Research update

Less aviation during the global lockdown had a positive impact on the climate

High levels of aviation drive global warming, not only through greenhouse gas emissions, but also through additional clouds.

This is the conclusion reached by scientists at Leipzig University, Imperial College London and the Institut Pierre-Simon Laplace (IPSL) in Paris. They studied the extent to which cirrus clouds caused by aircraft occurred during the global lockdown between March and May 2020, and compared the values with those during the same period in previous years.

The study, led by Johannes Quaas, CONSTRAIN scientist and Professor of Theoretical Meteorology at Leipzig University, and also involving Dr Olivier Boucher of IPSL is now published in Environmental Research Letters.

Condensation trails, known as “Cirrus homogenitus ”, often form behind aircraft. These can spread to form cirrus clouds. Photo: Colourbox

Cirrus clouds, known for their high, wispy strands, contribute to warming the climate. When cirrus clouds occur naturally, large ice crystals form at an altitude of about 36 kilometres, in turn reflecting sunlight back into space – albeit to a small extent. However, they also prevent radiated heat from escaping the atmosphere, and thus have a net heating effect.

When the weather conditions are right, condensation trails form behind aircraft. These may persist and spread to form larger cirrus clouds. In this case, their effect on the climate is much greater than that of narrow contrails alone.

The study team analysed satellite images of clouds in the northern hemisphere, between 27° and 68° North, from March to May 2020. They then compared these with images from the same period in previous years.

“The study clearly demonstrates that aircraft contrails lead to additional cirrus clouds and have an impact on global warming.”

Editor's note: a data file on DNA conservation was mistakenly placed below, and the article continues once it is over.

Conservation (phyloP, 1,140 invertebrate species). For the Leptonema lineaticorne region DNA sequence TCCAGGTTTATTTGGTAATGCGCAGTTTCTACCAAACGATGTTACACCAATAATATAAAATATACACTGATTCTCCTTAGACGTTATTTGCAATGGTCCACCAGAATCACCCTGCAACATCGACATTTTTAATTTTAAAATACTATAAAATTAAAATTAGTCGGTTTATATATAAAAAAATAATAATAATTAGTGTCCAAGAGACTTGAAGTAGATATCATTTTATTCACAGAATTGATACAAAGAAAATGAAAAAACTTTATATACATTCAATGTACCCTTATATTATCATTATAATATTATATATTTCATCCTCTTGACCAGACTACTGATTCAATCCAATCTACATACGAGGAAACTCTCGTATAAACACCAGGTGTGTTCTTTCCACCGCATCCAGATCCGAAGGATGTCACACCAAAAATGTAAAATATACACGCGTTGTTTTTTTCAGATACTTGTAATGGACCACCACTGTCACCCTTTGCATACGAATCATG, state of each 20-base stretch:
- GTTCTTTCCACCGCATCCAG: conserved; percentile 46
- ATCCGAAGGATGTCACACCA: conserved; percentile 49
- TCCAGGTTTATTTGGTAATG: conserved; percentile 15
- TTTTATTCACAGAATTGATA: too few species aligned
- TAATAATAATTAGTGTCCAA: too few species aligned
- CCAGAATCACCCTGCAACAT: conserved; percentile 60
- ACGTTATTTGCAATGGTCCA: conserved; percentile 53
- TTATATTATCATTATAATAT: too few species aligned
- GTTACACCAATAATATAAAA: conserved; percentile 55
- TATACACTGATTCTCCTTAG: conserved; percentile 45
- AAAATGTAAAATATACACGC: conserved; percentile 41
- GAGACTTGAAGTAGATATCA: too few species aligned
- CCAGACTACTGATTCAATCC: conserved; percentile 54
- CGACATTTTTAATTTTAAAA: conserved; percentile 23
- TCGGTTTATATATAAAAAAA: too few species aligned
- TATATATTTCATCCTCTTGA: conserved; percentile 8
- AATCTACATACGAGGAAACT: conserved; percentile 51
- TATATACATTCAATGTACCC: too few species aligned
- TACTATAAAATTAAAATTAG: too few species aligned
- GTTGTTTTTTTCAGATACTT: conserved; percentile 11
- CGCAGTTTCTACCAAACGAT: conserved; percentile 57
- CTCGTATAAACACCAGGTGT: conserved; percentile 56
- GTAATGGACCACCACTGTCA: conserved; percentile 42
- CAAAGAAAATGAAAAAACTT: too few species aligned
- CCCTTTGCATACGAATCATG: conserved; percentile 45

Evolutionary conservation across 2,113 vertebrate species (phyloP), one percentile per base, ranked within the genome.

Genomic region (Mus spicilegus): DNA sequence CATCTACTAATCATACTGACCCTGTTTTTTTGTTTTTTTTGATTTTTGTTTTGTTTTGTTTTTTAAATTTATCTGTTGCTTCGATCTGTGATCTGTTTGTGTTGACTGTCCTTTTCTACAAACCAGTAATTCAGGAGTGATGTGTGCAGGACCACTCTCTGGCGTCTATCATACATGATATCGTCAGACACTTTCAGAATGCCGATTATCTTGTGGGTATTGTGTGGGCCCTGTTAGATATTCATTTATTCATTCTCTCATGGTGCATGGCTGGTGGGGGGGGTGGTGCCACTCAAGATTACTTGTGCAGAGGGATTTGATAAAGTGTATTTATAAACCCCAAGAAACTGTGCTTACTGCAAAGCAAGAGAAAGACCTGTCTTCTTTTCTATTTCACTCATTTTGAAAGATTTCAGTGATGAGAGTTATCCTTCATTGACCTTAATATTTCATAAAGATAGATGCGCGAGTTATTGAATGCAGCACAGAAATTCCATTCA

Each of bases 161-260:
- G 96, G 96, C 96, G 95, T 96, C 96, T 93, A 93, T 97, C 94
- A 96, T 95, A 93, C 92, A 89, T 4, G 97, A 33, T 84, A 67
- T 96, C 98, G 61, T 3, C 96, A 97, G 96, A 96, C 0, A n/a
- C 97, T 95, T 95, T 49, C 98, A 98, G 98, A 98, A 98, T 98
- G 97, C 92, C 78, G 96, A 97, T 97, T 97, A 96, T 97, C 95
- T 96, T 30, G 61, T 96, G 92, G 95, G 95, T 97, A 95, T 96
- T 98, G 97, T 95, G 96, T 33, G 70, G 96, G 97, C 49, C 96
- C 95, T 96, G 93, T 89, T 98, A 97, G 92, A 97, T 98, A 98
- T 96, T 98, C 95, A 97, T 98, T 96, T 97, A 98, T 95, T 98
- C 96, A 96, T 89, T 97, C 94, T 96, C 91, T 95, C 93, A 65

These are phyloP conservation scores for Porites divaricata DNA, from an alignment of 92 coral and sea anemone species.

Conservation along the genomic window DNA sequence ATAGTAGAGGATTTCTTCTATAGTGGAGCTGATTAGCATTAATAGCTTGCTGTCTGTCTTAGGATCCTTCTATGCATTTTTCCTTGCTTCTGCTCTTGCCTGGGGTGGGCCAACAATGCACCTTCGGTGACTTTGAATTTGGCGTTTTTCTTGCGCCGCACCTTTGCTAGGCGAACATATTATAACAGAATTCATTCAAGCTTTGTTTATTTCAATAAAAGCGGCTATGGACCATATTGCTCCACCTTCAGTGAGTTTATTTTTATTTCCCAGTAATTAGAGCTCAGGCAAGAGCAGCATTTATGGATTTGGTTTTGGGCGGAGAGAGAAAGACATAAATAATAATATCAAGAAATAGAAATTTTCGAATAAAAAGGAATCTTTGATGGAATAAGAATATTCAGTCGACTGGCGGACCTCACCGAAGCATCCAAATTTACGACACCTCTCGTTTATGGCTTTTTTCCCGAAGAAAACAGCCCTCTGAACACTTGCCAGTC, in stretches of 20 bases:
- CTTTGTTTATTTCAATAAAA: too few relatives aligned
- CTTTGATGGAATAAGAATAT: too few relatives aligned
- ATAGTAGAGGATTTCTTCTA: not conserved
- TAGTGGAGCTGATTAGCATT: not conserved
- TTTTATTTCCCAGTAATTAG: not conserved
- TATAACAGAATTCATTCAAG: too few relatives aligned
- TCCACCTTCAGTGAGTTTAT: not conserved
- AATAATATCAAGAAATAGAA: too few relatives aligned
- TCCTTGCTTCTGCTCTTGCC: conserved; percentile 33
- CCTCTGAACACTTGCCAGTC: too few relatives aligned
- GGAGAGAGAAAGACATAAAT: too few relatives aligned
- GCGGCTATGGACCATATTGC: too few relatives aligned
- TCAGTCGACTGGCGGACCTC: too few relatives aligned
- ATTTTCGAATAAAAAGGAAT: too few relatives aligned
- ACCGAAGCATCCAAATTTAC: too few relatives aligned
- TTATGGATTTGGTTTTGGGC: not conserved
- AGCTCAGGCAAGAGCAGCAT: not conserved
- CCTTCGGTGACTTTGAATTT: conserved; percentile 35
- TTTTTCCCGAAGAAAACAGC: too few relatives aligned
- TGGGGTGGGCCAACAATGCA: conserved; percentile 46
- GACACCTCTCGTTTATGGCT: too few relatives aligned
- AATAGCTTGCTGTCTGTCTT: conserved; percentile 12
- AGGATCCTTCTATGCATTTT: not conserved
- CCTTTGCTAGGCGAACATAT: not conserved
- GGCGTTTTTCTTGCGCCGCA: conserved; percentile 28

Professor Quaas explained:“Crucially, our studies reveal a clear causal relationship. Since clouds vary considerably depending on the weather, we would not have been able to detect the effects of air traffic in this way under normal circumstances. The period of lockdown due to the COVID-19 pandemic offered a unique opportunity to compare clouds in air traffic corridors at very different traffic levels. Analysis of the data collected showed that nine per cent fewer cirrus clouds formed during the global lockdown, and that the clouds were also two per cent less dense.”

“The study clearly demonstrates that aircraft contrails lead to additional cirrus clouds and have an impact on global warming.”

The data collected also confirmed previous estimates based only on climate models, and may also improve the ability to simulate these effects in climate models.

Despite the team’s findings, there has still not been enough research into the impact of aviation on global warming.  But Professor Quaas’s research group is part of a European collaboration currently investigating the precise mechanisms in detail.

“The tough global lockdown has been helpful in terms of our research. In order to mitigate or even avoid the warming effect on the climate, flight routes could be adapted in the future to avoid cirrus cloud formation, for example by separating flight corridors.”

Adapted from the original article by Ulf Walther, Leipzig University.

The full publication, now available in Environmental Research Letters is:
Climate impact of aircraft-induced cirrus assessed from satellite observations before and during COVID-19,